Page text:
Lost in Ruglish
Cross-cultural misunderstandings with the best intentions.
On Petrovka Street in Moscow, Russia, there is a casual and cozy restaurant called, LavkaLavka. This restaurant was one of the first victims of my limited foreign language skills. In severely broken Russian, I asked the waitress, “How do I order tea in Russian?”
“There are many ways that you can do this,” she said with patient amusement. She quickly recited a few different constructions. None of them sounded familiar with the examples on the apps such as Learn Russian — 5000 Phrases by Fun Easy Learn or DuoLingo. But then she said, “Dayte chay, pozhaluysta.”
Yes… I remembered this from DuoLingo, thank you very much! And yes…I could recall this from MasterRussian.com. Well, surely that proves that the site is reliable!
“Ok. Dayte chay, pozhaluysta. Spacibo!”
With a pleasing nod, she smiled and walked away.
Dayte chay, pozhaluysta. Give me tea, please. Give me. Give me? Give me tea? Surely there must be a more polite way to ask for something. Give me… This sounds too demanding. What if they don’t want to give me tea? What if someone is having a really bad day and interprets my innocent request as a pesky demand? What if I get that look that my mom always gave me when I spoke outside of the Caribbean Center of Morality and Ethics. (Only a Caribbean child would know how dangerous this could be). So, a few days later, I found the ‘polite version’: ya by khotela chay pozhaluysta. Surely the longer construction would be received more favorably. After memorizing the phrase, I tried to use it immediately.
The next victim was Cafe Shelby, just a block north of Gorky Park. Its spacious layout has explored a vibrant clash between a collection of sporty racing car relics set against a flirty purple canvas. The soft-spoken staff welcomed my limited Russian skills graciously. But after too many failed attempts to modify my accent, the ‘polite version’ succumbed to the simple phrase, “Dayte chay, pozhaluysta.” A dawn of comprehension was followed by a simple smile. And a few minutes later, I had my tea.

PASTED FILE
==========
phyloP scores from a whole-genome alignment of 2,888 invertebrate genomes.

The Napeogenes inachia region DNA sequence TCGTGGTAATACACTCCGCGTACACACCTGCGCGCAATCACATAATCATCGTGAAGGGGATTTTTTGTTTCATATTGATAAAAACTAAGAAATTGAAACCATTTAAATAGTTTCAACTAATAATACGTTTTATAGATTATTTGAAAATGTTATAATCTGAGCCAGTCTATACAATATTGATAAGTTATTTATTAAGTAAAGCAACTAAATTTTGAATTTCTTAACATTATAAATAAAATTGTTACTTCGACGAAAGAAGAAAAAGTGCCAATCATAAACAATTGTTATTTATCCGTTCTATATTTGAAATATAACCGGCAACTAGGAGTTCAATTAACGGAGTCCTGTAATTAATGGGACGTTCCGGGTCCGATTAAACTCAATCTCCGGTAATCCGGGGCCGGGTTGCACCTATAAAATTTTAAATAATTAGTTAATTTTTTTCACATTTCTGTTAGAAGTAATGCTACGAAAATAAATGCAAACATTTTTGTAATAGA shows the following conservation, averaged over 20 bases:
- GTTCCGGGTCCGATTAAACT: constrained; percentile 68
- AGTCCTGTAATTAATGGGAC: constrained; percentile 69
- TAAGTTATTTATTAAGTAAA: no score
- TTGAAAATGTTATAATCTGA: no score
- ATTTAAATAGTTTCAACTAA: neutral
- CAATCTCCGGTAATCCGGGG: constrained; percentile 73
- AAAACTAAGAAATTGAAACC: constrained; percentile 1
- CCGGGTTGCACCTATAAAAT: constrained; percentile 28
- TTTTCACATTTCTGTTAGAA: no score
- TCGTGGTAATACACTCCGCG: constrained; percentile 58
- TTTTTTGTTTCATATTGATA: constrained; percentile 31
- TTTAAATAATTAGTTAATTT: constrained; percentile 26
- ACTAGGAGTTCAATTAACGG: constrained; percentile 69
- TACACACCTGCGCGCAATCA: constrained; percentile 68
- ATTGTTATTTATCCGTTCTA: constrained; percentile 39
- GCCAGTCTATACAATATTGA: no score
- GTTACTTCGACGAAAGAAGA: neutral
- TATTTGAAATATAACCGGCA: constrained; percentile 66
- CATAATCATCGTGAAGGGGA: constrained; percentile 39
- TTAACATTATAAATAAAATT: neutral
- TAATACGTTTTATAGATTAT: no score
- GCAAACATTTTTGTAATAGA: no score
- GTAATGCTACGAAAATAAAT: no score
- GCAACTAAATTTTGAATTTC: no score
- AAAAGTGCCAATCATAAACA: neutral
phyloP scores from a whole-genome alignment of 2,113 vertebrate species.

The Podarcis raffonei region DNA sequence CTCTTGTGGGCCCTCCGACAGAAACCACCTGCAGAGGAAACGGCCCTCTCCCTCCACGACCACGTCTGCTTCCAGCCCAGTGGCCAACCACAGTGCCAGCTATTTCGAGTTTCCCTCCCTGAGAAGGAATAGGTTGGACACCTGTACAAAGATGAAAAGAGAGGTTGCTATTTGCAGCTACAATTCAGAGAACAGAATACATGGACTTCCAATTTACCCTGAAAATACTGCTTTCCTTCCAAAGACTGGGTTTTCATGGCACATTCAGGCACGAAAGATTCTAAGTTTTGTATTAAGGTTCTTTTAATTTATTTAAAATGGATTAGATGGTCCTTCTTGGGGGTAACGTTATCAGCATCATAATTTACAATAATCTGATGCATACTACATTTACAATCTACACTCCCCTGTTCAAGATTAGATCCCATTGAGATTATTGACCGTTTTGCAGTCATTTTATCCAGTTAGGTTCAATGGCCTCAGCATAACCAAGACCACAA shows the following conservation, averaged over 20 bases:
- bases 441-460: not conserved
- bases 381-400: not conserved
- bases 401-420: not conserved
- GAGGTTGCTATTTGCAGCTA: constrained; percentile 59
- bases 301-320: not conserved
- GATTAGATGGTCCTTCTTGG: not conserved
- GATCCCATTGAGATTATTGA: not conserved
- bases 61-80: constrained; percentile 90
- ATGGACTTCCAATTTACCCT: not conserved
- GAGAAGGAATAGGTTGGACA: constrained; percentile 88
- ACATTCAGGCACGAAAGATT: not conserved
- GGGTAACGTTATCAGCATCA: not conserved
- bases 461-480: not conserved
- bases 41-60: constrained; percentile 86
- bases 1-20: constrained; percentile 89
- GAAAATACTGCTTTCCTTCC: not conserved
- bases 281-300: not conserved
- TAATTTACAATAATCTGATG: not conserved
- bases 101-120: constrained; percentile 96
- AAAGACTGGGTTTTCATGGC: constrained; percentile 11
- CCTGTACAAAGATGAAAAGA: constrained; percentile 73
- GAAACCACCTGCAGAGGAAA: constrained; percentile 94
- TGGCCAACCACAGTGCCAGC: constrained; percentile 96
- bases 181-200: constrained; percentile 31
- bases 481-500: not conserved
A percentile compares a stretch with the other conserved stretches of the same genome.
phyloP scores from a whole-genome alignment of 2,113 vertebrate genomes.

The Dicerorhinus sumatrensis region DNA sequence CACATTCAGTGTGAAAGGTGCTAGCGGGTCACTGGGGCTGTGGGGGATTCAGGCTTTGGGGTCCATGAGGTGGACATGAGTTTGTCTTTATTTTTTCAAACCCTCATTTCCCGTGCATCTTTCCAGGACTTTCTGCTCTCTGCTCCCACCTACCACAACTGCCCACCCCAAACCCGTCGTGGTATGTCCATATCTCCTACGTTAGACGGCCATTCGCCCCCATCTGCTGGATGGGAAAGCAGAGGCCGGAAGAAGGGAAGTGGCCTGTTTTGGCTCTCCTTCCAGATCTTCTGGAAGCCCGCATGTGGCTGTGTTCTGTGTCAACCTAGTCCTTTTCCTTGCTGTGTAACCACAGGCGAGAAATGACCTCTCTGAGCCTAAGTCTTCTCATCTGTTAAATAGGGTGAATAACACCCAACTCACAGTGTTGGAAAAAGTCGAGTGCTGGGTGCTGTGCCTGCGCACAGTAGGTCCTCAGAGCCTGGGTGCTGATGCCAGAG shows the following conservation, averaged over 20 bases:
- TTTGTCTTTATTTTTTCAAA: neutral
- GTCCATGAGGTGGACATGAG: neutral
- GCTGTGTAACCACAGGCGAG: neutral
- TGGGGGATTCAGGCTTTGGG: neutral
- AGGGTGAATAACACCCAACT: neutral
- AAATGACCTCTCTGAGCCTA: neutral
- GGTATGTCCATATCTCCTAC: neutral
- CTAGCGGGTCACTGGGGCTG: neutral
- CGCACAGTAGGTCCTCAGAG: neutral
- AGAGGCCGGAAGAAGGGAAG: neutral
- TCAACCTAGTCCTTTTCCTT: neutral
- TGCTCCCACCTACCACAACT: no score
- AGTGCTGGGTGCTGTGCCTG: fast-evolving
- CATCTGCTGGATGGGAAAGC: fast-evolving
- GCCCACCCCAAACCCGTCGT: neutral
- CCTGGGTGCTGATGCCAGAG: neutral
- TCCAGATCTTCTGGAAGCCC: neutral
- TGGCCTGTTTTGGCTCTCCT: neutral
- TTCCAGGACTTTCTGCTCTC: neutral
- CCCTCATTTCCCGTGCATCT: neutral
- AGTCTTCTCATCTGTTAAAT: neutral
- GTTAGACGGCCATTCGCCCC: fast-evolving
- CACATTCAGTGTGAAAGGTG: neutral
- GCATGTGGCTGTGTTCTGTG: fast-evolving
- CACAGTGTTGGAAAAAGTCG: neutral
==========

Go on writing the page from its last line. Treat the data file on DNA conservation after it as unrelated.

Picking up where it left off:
Even though months have now passed, saying in Russian, “Give me tea, please,” still feels uncomfortable and demanding. However, in Russian etiquette, this is perfectly normal and acceptable. No offense given, none taken.
…And yet, this is not the case when speaking English.
To say, “Give me tea, please,” falls short of etiquette standards used across the English-speaking world. We can say, “Dayte chay, pozhaluysta,” with suitable intonations and still be received respectfully amongst Russian speakers. On the other hand, we cannot say, “Give me tea, please,” and still be received courteously in the English-speaking world. Regardless of speaking softly or using unusually high-pitched tones, “give me” is too direct to be considered proper etiquette.
So, therein lies a common problem for non-native English speakers across the globe: how do you translate words into English without neglecting tone or compromising meaning? To learn how to think, speak and write more effectively in English, you must master the difference between formal, informal, direct and indirect language. Otherwise, in friendly settings, the meaning behind your intention could be lost.